Clinton emerges as a pragmatic policy wonk eager to focus on New York-centric issues and push for environmental justice. It also finds a lawmaker aware of her star power and eager to be seen as working with Republicans. But it also shows a senator who did not often break with Democratic environmental orthodoxy — nor did she author any major green legislation that was signed into law.
In the wake of Republican presidential nominee Donald Trump’s denials Monday night that he’s called climate change a “hoax” perpetrated by China, his campaign manager reiterated in an interview today that Trump doesn’t believe human activity contributes to changing temperatures. And in a separate interview today, GOP vice presidential nominee Mike Pence offered an incompatible assessment, asserting the Republican ticket would “follow the science” on climate change while avoiding new regulations.
The Organization of the Petroleum Exporting Countries will cut production in an effort to boost prices and shore up members’ economies. The news sent crude oil prices sharply upward. The agreed-to cuts, reported by The Wall Street Journal and other outlets, don’t amount to much of total OPEC output. They total roughly 740,000 barrels a day from current estimated output volumes of over 33 million barrels per day. Rising global offshore production will likely match that volume in a little over a year.
Congress passed a stopgap spending bill late last night that averts a government shutdown and sets the stage for lawmakers to hash out a final fiscal 2017 spending package in a post-election, lame-duck session. The House cleared the continuing resolution 342-85 several hours after it easily passed the Senate 72-16. The White House said the president will sign the legislation.
“We’ve transformed solar — much like the smartphone revolutionized the personal computer sector, combining numerous components into a single device that’s significantly less expensive, more powerful and easier to use than conventional systems,” said CEO Christopher Estes.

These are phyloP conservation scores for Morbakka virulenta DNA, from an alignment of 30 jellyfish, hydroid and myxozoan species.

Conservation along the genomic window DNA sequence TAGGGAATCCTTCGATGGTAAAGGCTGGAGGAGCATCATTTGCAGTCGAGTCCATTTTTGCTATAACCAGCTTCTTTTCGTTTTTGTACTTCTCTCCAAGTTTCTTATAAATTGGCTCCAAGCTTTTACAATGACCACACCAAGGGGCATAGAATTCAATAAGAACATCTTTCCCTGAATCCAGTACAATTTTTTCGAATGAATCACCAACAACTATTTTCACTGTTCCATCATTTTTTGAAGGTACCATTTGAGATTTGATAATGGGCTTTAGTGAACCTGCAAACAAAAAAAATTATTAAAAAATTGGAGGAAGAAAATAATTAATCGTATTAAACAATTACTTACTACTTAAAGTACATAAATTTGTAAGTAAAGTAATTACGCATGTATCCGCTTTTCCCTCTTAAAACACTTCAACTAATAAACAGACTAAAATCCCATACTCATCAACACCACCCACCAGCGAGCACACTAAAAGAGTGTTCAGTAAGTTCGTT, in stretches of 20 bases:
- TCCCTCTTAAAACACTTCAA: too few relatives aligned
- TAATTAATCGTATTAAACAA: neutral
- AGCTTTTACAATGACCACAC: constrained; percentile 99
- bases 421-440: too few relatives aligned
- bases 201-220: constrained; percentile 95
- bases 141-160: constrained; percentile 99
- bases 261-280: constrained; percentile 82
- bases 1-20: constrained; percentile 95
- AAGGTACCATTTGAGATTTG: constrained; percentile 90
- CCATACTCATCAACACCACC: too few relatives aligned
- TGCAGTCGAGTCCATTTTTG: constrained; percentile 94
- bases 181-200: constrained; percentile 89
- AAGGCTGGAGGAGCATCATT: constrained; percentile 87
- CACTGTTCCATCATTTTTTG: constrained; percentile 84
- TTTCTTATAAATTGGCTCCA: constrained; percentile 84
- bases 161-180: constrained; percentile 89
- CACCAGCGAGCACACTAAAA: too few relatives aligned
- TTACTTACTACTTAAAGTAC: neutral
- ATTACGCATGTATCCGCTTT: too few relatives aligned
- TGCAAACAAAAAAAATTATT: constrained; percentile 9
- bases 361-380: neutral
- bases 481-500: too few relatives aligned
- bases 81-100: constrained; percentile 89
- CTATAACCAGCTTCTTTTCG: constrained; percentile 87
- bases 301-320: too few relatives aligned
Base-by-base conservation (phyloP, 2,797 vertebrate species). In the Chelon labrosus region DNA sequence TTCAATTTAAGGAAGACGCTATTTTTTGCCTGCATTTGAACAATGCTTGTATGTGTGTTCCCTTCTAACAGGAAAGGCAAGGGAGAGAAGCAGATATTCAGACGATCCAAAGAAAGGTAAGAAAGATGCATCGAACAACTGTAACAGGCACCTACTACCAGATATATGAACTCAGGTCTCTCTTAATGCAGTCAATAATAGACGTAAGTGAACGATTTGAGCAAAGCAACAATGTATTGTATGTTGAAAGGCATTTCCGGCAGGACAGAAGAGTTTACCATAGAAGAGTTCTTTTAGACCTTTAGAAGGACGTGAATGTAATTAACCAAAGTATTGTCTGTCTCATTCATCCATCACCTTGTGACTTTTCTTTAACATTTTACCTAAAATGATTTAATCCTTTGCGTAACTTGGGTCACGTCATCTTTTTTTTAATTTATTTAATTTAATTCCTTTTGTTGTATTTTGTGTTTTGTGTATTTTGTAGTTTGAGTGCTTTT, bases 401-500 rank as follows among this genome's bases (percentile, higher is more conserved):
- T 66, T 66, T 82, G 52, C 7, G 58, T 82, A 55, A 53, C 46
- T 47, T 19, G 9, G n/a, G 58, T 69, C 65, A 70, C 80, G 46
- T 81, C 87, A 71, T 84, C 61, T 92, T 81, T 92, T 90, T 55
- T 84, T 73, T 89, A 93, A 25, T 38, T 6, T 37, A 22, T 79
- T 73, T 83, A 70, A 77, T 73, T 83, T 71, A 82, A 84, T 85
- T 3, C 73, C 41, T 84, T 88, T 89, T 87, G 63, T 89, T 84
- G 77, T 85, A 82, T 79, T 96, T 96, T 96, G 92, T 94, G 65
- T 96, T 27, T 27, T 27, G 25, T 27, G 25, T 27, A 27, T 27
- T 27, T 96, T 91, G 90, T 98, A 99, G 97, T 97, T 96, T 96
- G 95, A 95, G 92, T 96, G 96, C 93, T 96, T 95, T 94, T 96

Who wouldn’t support a project that promises to bring cheap, clean power to 160,000 Arkansas homes along with hundreds of jobs and tens of millions of dollars for state landowners and schools? Well, every member of the Arkansas congressional delegation, for starters.
Make room, California. Massachusetts is making a run for the top echelon of U.S. clean-energy states. In an unprecedented string of policy developments this summer, Massachusetts has embraced core elements of what experts describe as a transformational blueprint for how carbon-free electricity flows from power producers and utilities to consumers. At the same time, the state has backed technology that could sock away vast amounts of electricity to hedge against high prices and weather-related emergencies.
An elaborate system of temporary floodwalls is so far protecting thousands of homes and businesses in Cedar Rapids from major flooding. Iowa’s second-largest city says its hastily erected 9.8-mile system of Hesco barriers and earthen berms is largely holding back the rain-swollen Cedar River, which crested Tuesday at its second-highest level on record.
The late Justice Antonin Scalia loomed large today as the courtroom battle over the Obama administration’s Clean Power Plan kicked off.Several conservative judges suggested that Congress — not U.S. EPA — should be tasked with making major environmental policy decisions. They cited one of Scalia’s last major environmental opinions as a possible frame for viewing this case, which may not bode well for the administration.
The nation’s second-most powerful court grappled Tuesday with the intractable and potentially catastrophic problem of climate change, weighing whether constitutional questions surrounding President Obama’s climate change regulations should trump the moral obligations of upholding a plan to curb global warming.